Insubstantial but charming, William Kennedy's Roscoe seems to unintentionally resemble many of the politicians it depicts. The seventh novel in Kennedy's Albany series, Roscoe follows Roscoe Conway, a quick-witted, charismatic lawyer-politician who has devoted much of his life to helping his Democratic Party cohorts achieve and maintain political power in 1930s and 40s Albany, New York. It's 1945, and Roscoe has decided to retire from politics, but a series of deaths and scandals forces him to stay and confront his past. Kennedy takes the reader on an intricate, whirlwind tour of (mostly) fictional Albany in the first half of the 20th century. He presents a mythologized, tabloid version of history, leaving no stone unturned: a multitude of gangsters, bookies, thieves, and hookers mingle with politicians, cops, and lawyers. In the middle of it all is Roscoe, the kind of behind-the-scenes, wisecracking, truth-bending man of the people who makes everything happen--or at least it's fun to think so. Kennedy shows an obvious affection for his book's colorful characters and historic Albany, and he describes both with loving specificity. Though the book often works as light comedy, its clichéd plot developments and stereotypical characters undermine its serious concerns with truth, history, and honor. "You've never met a politician like Roscoe Conway," promises the book's jacket blurb. But we have, through his different roles in countless films and TV series. As with its notoriously deceitful hero, Roscoe is likeable as long as you don't take it too seriously. --Ross Doll --This text refers to an out of print or unavailable edition of this title.
"Roscoe Owens Conway presided at Albany Democratic Party headquarters, on the eleventh floor of the State Bank building, the main stop for Democrats on the way to heaven." Thus begins Kennedy's first novel in five years, the seventh installment in his Albany cycle, which includes the Pulitzer Prize-winning Ironweed. He continues to display the insider's confident mastery of fact, the sharp-edged irony that contrasts appearance and reality and the vision of the outcomes to which his characters are fated. Roscoe is fixer for Albany, N.Y., and on V-J Day, 1945, the Democratic machine is under threat. The external enemy is New York's Republican governor, gathering evidence of the widespread corruption gambling, prostitution, violence that hallmarks Democratic leader Patsy McCall's rule. The mysterious suicide of Elisha Fitzgibbon, the machine's moneyman, sets the events in motion. Internally, the machine is strife ridden: Roscoe must patch up the hostility between McCall and his brother over a cockfight; he must deal with the conflict between police lieutenant and McCall gunsel Jeremiah "Mac" McEvoy and Roscoe's brother, O.B., the chief of police; and he must secure the mayoral re-election of Alex, Elisha's son. Meanwhile, Roscoe seems near a lifelong goal: marrying Veronica, Elisha's widow. As in all of Kennedy's Albany novels, the town is rendered with a hallucinatory, three-dimensional density. The seams of the past from politics to business to crime are split open, but Roscoe's job is to keep Albany's secret history secret. A good man at heart, he is corrupted by his means (blackmail, lies and faked testimony) until his dearest goals are thwarted. This is an engrossing, comic vision of the dark side of politics as the "art of the possible." Readers who were disappointed by the thinness of The Flaming Corsage, the Albany novel that preceded this one, will rejoice at the arrival of the full-blooded Roscoe. 10-city author tour.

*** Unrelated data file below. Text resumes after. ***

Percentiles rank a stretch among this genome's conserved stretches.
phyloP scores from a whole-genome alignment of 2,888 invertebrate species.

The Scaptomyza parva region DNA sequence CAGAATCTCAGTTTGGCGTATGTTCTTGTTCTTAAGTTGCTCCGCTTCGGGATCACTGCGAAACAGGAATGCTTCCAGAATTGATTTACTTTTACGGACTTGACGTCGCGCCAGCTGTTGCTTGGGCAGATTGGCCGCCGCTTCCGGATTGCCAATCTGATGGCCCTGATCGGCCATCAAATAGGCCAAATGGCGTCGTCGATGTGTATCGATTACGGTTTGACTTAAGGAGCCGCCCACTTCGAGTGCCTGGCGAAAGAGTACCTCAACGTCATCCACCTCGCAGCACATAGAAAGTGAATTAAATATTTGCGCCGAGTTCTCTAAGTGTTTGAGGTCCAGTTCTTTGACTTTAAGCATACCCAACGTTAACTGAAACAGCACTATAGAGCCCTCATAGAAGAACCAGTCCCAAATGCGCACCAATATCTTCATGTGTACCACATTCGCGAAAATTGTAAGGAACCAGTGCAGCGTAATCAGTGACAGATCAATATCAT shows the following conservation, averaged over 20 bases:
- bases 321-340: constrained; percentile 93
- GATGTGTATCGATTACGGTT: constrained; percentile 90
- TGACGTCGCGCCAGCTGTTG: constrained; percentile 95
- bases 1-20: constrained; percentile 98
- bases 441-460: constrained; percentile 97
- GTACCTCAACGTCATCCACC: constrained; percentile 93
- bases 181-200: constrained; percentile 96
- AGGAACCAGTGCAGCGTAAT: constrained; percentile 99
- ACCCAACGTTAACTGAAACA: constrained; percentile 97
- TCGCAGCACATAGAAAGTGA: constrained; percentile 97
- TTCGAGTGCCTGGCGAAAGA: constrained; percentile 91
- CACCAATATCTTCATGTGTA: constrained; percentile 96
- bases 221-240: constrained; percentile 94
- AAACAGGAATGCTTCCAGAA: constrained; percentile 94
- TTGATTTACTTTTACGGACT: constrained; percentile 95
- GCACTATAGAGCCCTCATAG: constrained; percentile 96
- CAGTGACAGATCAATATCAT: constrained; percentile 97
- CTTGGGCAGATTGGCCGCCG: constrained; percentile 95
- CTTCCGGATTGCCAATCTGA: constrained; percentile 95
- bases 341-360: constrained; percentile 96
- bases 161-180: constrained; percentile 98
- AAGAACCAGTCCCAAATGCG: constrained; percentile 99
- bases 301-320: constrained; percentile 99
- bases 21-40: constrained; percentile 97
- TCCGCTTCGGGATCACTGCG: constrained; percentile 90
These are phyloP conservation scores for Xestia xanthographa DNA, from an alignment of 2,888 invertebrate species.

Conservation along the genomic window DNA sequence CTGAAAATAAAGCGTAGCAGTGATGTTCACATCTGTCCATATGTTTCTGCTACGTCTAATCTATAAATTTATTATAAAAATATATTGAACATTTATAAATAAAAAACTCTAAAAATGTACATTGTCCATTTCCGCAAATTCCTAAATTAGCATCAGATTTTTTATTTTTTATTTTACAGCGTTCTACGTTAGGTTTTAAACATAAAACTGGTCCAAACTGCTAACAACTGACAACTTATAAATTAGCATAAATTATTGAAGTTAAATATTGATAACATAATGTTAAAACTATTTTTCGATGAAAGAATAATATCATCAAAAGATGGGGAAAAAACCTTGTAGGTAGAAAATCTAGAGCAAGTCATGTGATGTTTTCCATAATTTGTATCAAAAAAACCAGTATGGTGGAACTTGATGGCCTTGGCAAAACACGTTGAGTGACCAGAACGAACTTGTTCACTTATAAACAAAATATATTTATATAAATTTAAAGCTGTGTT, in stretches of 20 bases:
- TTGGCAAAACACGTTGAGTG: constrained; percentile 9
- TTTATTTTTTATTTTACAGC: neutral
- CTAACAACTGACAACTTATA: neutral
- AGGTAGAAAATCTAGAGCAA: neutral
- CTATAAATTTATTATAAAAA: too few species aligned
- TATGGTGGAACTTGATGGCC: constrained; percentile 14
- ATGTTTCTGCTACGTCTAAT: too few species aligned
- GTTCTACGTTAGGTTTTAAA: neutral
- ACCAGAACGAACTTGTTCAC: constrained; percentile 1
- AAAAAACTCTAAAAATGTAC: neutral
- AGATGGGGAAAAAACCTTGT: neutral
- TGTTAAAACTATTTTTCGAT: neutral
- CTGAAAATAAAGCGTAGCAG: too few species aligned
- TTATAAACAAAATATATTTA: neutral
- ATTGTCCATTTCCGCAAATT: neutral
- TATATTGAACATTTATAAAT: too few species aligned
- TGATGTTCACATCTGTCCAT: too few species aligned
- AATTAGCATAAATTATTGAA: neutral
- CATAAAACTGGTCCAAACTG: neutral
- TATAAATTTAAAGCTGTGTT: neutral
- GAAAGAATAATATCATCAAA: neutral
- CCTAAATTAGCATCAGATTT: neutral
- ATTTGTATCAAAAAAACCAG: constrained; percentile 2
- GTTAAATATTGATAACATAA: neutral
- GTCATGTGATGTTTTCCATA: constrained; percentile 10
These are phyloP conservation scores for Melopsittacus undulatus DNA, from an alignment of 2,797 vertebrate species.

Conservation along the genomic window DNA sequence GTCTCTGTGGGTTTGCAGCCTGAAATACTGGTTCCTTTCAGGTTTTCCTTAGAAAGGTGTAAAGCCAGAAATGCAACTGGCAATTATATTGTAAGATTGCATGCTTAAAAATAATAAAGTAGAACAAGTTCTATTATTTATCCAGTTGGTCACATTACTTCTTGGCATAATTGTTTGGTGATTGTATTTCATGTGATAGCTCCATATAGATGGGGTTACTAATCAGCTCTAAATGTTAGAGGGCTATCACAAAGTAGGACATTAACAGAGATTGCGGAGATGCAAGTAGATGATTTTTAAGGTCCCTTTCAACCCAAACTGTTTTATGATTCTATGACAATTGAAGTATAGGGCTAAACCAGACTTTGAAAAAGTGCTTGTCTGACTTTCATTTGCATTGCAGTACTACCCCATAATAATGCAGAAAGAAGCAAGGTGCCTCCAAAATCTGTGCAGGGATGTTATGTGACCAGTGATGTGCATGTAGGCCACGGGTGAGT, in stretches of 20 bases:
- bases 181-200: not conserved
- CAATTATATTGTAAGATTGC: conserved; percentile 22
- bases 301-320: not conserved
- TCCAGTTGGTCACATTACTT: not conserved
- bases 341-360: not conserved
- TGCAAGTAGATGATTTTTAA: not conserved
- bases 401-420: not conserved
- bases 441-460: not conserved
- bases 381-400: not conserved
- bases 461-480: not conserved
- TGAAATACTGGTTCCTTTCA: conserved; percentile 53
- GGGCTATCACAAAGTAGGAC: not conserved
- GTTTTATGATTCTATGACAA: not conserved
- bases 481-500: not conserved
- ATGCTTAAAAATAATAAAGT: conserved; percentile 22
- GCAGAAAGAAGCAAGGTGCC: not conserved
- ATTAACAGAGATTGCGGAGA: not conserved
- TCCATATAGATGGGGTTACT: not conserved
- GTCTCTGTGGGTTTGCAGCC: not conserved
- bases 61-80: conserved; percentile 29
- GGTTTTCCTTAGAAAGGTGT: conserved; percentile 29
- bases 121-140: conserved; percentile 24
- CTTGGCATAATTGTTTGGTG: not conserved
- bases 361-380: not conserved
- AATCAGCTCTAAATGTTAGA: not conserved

Copyright 2001 Cahners Business Information, Inc.--This text refers to an out of print or unavailable edition of this title. See all Editorial Reviews
Having focused on perpetual outcasts in earlier Albany novels, William Kennedy in his 2002 novel "Roscoe" introduces us to a powerful figure in the city establishment. Read morePublished 2 months ago by Slokes
I haven't read his other books. It seemed not exactly finished in some places. Like it was still an outline.Published on March 9, 2013 by fy colorado
This is the definitive novelistic exploration of the often-denigrated (more-often ignored) urban Irish political machine. Read morePublished on June 27, 2012 by paquinn47
"That year an ill wind blew over the city and threatened to destroy flowerpots, family fortunes, reputations, true love, and several types of virtue. Read morePublished on September 22, 2011 by R. M. Peterson
As well as Kennedy is supposed to know Albany he seems afraid to name names, surely there must be statute of limitations on that, who says you cannot refer to historical names like... Read morePublished on May 18, 2011 by J. Stiles
Recently, in reviewing an early William Kennedy Albany-cycle novel, "Ironweed" I mentioned that he was my kind of writer. I will let what I stated there stand on that score here. Read morePublished on January 21, 2010 by Alfred Johnson
Roscoe is one more masterpiece by a master ... a book hard to put down and one you'll wish doesn't end. Read morePublished on January 8, 2008 by Charlie Stella
I bought this book simply because I had read "Ironweed" and I loved it. Besides, I knew that "Ironweed" was widely considered to be William Kennedy's best novel by critics and... Read morePublished on October 15, 2005 by G. Shkodra
Essentially a "character" study of politics in Albany, New York, this fascinating novel focuses on postwar politics in 1945, flashes back to 1921, when the Democrats seized... Read morePublished on September 24, 2005 by Mary Whipple